CONCLUSION
AutoBT could be considered a viable alternative to the autogenous bone or other bone graft materials in sinus bone graft procedure.
doi:10.4047/jap.2014.6.6.528
PMCID: PMC4279053  PMID: 25551014
Tooth; Bio-Oss; Sinus
16.  Comparable efficacy of silk fibroin with the collagen membranes for guided bone regeneration in rat calvarial defects 
PURPOSE
Silk fibroin (SF) is a new degradable barrier membrane for guided bone regeneration (GBR) that can reduce the risk of pathogen transmission and the high costs associated with the use of collagen membranes. This study compared the efficacy of SF membranes on GBR with collagen membranes (Bio-Gide®) using a rat calvarial defect model.
MATERIALS AND METHODS
Thirty-six male Sprague Dawley rats with two 5 mm-sized circular defects in the calvarial bone were prepared (n=72). The study groups were divided into a control group (no membrane) and two experimental groups (SF membrane and Bio-Gide®). Each group of 24 samples was subdivided at 2, 4, and 8 weeks after implantation. New bone formation was evaluated using microcomputerized tomography and histological examination.
RESULTS
Bone regeneration was observed in the SF and Bio-Gide®-treated groups to a greater extent than in the control group (mean volume of new bone was 5.49 ± 1.48 mm3 at 8 weeks). There were different patterns of bone regeneration between the SF membrane and the Bio-Gide® samples. However, the absolute volume of new bone in the SF membrane-treated group was not significantly different from that in the collagen membrane-treated group at 8 weeks (8.75 ± 0.80 vs. 8.47 ± 0.75 mm3, respectively, P=.592).
CONCLUSION
SF membranes successfully enhanced comparable volumes of bone regeneration in calvarial bone defects compared with collagen membranes. Considering the lower cost and lesser risk of infectious transmission from animal tissue, SF membranes are a viable alternative to collagen membranes for GBR.
doi:10.4047/jap.2014.6.6.539
PMCID: PMC4279054  PMID: 25551015
Silk; Bone regeneration; Membranes; Dental implants; Collagen; Guided tissue regeneration
17.  The influence of thread geometry on implant osseointegration under immediate loading: a literature review 
Implant success is achieved by the synergistic combination of numerous biomechanical factors. This report examines the mechanical aspect of implants. In particular, it is focused on macrodesign such as thread shape, pitch, width and depth, and crestal module of implants. This study reviews the literature regarding the effect of implant thread geometry on primary stability and osseointegration under immediate loading. The search strategy included both in vitro and in vivo studies published in the MEDLINE database from January 2000 to June 2014. Various geometrical parameters are analyzed to evaluate their significance for optimal stress distribution, implant surface area, and bone remodeling responses during the process of osseointegration.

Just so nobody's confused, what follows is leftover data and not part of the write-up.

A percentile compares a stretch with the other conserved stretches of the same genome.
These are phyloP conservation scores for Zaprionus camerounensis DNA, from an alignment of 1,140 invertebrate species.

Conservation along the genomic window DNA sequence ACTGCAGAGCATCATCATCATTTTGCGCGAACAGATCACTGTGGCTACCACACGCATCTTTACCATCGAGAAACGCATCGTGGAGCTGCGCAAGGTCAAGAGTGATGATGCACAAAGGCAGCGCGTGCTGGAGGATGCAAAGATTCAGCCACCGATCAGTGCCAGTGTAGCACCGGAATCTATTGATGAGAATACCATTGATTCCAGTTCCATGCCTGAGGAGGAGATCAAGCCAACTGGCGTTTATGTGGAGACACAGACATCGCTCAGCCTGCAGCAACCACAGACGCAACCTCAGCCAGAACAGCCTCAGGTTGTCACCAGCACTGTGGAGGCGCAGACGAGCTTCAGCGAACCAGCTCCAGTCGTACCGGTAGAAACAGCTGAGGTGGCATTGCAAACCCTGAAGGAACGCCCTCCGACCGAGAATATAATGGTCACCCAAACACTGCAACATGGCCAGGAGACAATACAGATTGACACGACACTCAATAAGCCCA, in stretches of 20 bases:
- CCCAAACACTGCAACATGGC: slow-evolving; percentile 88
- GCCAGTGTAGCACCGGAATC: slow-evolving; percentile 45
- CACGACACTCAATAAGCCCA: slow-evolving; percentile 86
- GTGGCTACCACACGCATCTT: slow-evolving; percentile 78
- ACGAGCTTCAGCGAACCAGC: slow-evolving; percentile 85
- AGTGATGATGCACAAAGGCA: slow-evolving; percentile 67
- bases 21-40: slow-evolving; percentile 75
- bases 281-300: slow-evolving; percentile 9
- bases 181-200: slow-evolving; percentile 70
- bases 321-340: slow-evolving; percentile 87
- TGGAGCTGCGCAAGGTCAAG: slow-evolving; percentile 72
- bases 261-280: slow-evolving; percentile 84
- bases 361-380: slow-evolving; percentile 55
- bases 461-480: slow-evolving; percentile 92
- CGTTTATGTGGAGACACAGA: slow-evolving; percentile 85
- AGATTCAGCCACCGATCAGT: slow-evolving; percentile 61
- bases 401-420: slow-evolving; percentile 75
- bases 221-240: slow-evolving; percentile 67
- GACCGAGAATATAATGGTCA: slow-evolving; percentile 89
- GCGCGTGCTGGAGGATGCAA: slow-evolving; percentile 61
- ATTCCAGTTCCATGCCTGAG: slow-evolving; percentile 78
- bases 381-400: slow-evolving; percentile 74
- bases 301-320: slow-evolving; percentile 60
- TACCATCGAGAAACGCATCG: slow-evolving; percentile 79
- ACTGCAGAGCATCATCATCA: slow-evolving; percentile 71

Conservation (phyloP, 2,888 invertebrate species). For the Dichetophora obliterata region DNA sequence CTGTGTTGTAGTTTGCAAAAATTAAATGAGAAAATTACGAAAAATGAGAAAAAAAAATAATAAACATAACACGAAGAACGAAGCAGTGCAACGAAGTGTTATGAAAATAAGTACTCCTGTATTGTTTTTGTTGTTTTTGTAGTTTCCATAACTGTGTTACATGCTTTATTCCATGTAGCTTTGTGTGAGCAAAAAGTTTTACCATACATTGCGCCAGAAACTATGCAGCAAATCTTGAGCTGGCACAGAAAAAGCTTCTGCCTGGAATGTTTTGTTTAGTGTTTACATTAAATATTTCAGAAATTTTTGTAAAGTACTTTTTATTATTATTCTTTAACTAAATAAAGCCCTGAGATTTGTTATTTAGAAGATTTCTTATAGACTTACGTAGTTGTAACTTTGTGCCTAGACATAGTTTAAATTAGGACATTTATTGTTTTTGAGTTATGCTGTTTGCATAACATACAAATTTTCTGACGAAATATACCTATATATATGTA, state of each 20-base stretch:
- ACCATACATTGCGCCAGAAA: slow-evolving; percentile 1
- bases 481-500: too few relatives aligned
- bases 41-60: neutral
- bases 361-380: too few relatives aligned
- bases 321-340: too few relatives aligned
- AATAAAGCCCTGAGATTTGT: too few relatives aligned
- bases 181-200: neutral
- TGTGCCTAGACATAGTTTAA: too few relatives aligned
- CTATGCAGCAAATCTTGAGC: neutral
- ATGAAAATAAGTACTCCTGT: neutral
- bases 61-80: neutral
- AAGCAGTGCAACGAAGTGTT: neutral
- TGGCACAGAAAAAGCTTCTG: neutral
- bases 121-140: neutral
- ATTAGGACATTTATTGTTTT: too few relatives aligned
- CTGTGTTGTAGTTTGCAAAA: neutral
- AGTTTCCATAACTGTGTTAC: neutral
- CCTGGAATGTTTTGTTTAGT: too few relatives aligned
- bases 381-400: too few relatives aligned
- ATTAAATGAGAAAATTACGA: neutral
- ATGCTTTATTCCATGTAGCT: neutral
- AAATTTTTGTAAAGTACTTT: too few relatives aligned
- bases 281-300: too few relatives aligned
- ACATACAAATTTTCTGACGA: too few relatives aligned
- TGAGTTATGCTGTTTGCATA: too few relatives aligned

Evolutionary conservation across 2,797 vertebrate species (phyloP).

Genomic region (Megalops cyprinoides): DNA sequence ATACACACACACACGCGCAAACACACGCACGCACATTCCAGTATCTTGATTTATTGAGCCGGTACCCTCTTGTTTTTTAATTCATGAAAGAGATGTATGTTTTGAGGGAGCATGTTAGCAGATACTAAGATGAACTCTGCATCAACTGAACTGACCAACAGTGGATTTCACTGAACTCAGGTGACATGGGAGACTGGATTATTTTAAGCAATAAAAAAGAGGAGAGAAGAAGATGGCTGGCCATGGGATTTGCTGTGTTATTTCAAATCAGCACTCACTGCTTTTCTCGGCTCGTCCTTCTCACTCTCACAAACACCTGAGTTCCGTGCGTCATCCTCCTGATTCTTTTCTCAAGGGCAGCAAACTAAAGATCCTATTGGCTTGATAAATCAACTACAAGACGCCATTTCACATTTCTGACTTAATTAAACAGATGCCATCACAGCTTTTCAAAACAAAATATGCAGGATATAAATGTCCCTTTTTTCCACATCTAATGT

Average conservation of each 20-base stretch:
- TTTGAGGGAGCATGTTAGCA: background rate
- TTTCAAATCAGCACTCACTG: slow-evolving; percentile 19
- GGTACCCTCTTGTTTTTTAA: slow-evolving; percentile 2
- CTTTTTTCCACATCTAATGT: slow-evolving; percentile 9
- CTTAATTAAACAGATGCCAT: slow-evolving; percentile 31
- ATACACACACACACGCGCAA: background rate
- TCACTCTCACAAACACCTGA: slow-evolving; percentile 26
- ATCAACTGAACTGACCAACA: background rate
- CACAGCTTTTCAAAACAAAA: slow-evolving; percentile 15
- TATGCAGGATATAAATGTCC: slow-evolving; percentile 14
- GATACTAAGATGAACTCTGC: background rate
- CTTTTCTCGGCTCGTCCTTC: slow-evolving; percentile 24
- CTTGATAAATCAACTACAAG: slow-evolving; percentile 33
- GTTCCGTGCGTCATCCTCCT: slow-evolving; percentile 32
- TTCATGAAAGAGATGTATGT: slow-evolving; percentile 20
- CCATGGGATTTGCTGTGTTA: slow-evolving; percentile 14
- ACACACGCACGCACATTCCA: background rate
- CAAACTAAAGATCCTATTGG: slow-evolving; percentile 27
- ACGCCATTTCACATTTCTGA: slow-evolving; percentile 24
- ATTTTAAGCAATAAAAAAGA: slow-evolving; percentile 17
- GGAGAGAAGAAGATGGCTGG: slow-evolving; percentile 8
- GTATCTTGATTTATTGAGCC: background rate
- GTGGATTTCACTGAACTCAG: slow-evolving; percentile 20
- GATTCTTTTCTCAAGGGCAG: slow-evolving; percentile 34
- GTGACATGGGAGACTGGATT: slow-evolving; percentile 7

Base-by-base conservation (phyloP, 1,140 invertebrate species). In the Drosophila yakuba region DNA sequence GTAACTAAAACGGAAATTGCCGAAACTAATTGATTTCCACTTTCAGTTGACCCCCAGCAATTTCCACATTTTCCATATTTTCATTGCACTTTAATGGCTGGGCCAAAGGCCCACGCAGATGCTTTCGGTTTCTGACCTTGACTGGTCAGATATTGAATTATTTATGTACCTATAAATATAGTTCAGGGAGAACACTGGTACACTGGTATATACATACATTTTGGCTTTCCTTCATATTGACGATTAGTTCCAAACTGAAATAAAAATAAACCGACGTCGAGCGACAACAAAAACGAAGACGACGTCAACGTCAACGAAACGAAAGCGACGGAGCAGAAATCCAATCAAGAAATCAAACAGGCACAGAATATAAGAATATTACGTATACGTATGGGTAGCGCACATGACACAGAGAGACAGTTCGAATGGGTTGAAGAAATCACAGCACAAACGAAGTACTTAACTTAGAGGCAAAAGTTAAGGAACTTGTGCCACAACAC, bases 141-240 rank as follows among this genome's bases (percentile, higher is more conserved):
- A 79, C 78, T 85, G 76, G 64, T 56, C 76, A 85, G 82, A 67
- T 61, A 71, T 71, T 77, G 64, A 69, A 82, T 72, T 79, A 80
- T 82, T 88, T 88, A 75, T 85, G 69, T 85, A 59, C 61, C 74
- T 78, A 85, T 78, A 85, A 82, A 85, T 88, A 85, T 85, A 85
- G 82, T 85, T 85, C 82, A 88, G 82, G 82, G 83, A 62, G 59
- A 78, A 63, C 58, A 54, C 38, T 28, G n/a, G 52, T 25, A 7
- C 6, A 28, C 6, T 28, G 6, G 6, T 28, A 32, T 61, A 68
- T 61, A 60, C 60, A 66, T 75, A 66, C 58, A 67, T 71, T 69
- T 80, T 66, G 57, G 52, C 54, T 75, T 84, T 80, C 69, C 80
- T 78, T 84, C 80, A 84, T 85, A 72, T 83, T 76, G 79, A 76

doi:10.4047/jap.2014.6.6.547
PMCID: PMC4279055  PMID: 25551016
Dental implants; Implant macrodesign; Thread geometry; Primary stability; Immediate loading
18.  Focal epithelial hyperplasia arising after delivery of metal-ceramic fixed dental prosthesis 
Focal epithelial hyperplasia (FEH) is a human papillomavirus (HPV)-induced alteration of the oral mucosa that presents with a clinically distinct appearance. While other HPV-infected lesions such as squamous papilloma, verruca vulgaris, and condyloma acuminatum involve the skin, oral mucosa, and genital mucosa, FEH occurs only in the oral mucosa. The affected oral mucosa exhibits multiple papules and nodules with each papule/nodule being flat-topped or sessile. The affected region resembles the normal color of oral mucosa rather than appearing as a white color since the epithelial surface is not hyperkeratinized. Almost all cases present with multiple sites of occurrence. This rare, benign epithelial proliferation is related to low-risk HPV, especially HPV-13 and -32, and is not transformed into carcinoma. We report a case of FEH that arose on the attached gingiva of an East Asian male adult related to prosthesis without detection of any HPV subtype in HPV DNA chip and sequencing.
doi:10.4047/jap.2014.6.6.555
PMCID: PMC4279056  PMID: 25558348
Focal epithelial hyperplasia (FEH); Human papillomavirus (HPV); Attached gingiva; HPV DNA chip; Porcelain-fused to metal (PFM)
19.  Three dimensional finite element analysis of the stress distribution around the mandibular posterior implant during non-working movement according to the amount of cantilever 
PURPOSE